Is genocide taking place in Darfur? As noted earlier, the Convention states that genocide is “the intention to destroy in whole or in part members of a national, ethnic, racial or religious group as such.” The people of Darfur are black Africans with distinct tribal and ethnic affiliations, thus making them members of ethnic and racial groups. Secondly, genocide is committed by “killing, causing serious body or mental harm, deliberately inflicting on the group conditions of life calculated to bring about its physical destruction in whole or in part, imposing measure intended to prevent births within the group and/or forcibly transferring children of the group to another group.” The Janjaweed militia has murdered tens of thousands of human beings in Darfur. It has subjected men to execution, women to gang rape and branding, it has separated men from women, thus preventing births and abducted children, whom, it is alleged, are being sold into slavery. In addition, it has destroyed homes, wells, farms, and crops to displace the population to camps inside and outside Sudan. These camps are located in desert areas with the most extreme weather conditions, without access to water, food, shelter or medical support. Given these well-documented facts, these acts of genocide meet the requirement for defining the situation in Darfur as genocide.32

Under the Genocide Convention, the contracting parties, including Canada, are obliged “to take such action under the UN Charter as they consider appropriate to prevent and suppress these acts of genocide.” Therefore, it can be concluded that genocide is taking place in Darfur and that the international community, including Canada, has a legal, in addition to a moral, obligation to intervene.33

As the current situation in Darfur develops, the catastrophe has been labelled genocide by the Bush Administration, by large parts of the media and by non-governmental organizations, such as Genocide Watch.34 To date, the efforts to confront the genocide have been limited to a non-battle pole strategy including quiet and public diplomacy, media exposure and condemnation, the threat of sanctions, humanitarian assistance, deployment of an observer mission and the deployment of a traditional Chapter 6-type peacekeeping mission. This is being led by the African Union with a limited mandate, restrictive Rules of Engagement and a lack of a combat capability.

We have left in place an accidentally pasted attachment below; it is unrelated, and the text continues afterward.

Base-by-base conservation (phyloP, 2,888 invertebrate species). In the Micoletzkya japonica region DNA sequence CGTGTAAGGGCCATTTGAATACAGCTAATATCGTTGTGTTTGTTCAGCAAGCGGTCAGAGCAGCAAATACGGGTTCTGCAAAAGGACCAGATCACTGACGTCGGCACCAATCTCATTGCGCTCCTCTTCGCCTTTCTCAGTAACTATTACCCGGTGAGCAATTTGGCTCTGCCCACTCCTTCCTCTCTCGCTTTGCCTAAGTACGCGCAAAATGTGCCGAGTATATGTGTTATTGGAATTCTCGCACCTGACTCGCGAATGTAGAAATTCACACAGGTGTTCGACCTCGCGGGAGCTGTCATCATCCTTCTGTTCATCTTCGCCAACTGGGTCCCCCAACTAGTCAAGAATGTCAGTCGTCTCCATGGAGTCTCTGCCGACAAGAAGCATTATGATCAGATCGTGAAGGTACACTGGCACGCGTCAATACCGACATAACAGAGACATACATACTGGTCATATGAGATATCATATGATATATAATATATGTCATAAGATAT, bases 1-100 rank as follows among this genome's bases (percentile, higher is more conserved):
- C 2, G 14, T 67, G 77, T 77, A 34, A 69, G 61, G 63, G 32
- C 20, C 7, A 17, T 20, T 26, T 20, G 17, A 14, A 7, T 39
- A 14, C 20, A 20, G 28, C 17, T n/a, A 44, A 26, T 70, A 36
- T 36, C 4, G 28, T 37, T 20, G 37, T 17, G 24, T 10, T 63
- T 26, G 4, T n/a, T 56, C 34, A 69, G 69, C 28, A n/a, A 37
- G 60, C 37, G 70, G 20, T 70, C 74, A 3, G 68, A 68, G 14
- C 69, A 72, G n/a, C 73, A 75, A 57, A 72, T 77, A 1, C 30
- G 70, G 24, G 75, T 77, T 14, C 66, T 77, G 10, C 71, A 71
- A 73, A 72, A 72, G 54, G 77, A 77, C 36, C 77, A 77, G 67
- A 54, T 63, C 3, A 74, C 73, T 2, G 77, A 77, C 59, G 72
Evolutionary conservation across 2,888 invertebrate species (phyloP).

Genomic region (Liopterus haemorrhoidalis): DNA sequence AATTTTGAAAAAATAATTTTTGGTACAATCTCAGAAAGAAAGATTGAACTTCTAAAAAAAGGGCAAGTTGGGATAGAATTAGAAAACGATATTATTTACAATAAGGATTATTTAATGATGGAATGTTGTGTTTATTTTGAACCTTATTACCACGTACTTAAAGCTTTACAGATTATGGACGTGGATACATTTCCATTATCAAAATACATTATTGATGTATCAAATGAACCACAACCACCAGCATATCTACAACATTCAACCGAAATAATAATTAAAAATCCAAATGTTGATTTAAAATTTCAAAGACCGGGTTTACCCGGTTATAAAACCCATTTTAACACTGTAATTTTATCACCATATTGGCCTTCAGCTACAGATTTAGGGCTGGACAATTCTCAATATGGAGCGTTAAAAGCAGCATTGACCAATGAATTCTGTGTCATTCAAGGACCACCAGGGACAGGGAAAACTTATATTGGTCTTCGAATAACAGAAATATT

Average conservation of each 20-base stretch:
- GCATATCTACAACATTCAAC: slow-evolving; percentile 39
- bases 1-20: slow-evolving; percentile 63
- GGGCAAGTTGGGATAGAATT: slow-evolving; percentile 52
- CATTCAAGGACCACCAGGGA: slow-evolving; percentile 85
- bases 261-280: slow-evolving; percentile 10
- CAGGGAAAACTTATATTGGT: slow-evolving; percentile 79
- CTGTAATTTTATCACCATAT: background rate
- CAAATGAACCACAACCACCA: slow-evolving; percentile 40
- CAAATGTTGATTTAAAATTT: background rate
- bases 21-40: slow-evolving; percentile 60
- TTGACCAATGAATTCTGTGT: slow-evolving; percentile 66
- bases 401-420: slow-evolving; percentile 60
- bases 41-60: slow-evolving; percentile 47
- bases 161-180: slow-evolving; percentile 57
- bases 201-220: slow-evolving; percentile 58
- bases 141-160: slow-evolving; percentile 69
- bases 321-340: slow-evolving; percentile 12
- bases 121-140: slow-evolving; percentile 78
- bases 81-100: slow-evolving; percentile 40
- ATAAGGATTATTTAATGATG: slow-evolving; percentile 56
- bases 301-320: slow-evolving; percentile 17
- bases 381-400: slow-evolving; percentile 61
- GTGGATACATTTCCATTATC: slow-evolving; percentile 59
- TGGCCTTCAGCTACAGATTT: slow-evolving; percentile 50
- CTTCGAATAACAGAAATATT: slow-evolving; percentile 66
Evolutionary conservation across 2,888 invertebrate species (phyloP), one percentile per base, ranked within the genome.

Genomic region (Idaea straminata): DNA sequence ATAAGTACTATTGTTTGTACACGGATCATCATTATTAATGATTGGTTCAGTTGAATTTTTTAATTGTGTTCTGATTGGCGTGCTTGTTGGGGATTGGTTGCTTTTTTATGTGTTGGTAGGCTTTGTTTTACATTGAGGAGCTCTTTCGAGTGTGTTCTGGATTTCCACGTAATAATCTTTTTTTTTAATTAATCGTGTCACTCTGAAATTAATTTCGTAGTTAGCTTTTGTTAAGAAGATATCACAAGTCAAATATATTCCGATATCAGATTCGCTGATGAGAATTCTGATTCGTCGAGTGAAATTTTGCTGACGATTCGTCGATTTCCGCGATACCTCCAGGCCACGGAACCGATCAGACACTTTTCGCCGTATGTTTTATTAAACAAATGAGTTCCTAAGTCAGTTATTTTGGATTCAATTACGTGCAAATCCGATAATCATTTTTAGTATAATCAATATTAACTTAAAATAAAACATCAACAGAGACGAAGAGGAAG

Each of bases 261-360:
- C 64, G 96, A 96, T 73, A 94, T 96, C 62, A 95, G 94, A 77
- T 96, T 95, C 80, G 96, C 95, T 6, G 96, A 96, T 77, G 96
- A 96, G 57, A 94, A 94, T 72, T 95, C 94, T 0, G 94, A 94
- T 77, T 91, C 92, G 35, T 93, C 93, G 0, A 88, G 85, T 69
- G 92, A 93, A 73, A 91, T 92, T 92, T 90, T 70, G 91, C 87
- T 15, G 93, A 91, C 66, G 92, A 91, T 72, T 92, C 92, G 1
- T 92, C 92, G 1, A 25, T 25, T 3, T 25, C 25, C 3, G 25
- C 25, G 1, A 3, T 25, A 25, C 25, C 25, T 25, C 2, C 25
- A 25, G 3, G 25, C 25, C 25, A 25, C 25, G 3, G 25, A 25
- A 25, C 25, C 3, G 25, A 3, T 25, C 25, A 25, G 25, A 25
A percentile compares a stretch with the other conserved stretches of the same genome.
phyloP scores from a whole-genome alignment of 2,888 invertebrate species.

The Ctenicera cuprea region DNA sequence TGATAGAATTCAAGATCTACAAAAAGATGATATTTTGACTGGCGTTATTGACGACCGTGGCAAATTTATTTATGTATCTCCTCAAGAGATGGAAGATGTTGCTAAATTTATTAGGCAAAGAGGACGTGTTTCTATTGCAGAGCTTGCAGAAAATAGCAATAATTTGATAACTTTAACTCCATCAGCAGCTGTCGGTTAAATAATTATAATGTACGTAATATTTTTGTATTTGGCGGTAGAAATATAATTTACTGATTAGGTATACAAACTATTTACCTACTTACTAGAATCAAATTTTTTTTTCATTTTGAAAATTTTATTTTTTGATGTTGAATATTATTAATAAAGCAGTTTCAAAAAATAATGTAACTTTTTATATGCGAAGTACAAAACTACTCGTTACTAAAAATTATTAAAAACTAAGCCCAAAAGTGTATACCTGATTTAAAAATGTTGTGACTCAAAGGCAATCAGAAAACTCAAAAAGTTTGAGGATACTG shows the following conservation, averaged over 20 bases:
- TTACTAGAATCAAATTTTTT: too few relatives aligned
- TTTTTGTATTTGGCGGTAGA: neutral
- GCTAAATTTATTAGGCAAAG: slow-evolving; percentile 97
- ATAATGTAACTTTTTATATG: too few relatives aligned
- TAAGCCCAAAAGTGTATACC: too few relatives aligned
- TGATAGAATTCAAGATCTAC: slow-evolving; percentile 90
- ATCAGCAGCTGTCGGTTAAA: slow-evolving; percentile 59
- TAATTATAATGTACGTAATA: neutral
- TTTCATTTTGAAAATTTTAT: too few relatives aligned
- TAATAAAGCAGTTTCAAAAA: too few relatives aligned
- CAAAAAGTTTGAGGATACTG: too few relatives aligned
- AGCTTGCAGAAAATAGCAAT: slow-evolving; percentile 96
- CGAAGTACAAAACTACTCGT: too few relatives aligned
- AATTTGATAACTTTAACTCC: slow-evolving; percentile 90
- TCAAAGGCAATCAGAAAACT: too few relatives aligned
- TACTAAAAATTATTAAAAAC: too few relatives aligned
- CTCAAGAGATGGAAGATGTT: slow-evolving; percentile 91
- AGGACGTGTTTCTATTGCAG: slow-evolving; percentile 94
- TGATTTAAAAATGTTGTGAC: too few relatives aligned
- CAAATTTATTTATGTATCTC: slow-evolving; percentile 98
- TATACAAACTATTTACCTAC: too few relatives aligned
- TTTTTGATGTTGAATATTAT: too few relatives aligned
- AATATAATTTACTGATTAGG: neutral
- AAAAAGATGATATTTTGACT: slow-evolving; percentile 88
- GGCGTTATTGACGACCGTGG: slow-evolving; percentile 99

Since these actions have been taken, there has not been, according to government, non-government and media sources, any change in the behaviour of the government of Sudan.35 It is either unwilling or unable to prevent or suppress the genocide, and in accordance with our moral outrage, the Genocide Convention and the tenets of R2P, the international community, including Canada, must now consider if and when it will assume the responsibility to protect the victims in Darfur by suppressing the genocide. If non-battle pole actions continue to have no effect, at some point in the near future, policy and strategic decision makers must confront the question of whether they will have to move to the battle pole and conduct a humanitarian intervention using military force, or whether they will continue to follow a strategy in the non-battle pole. At present, our strategy appears to be on hold, as the African Union has insisted that it will take the lead in stopping the genocide there. Our response has been to support them in their efforts to achieve a non-violent solution to the problem. While this effort is commendable, it would be prudent for contingency planning to be conducted should these efforts fail, and we later determine that we must move to a battle pole in order to suppress the genocide.

Canada and its allies have pursued a strategy confined to the non-battle pole. Efforts previously listed have been initiated, but have not to date changed the behaviour of the Sudanese government. The genocide continues. We should not be surprised. For 40 years, the regimes in Khartoum have employed genocide as a tool in their ethnic, racial and religious consolidation of power. For forty years, African Christians in south Sudan have been subjected to genocide. In the 1980s, the Dinka people were almost exterminated. In the 1990s, the Nuba people were almost exterminated in similar circumstances. The various governments of Sudan, with virtual immunity, have repeatedly resorted to genocide as a matter of domestic policy that has claimed the lives of up to two million of their citizens.36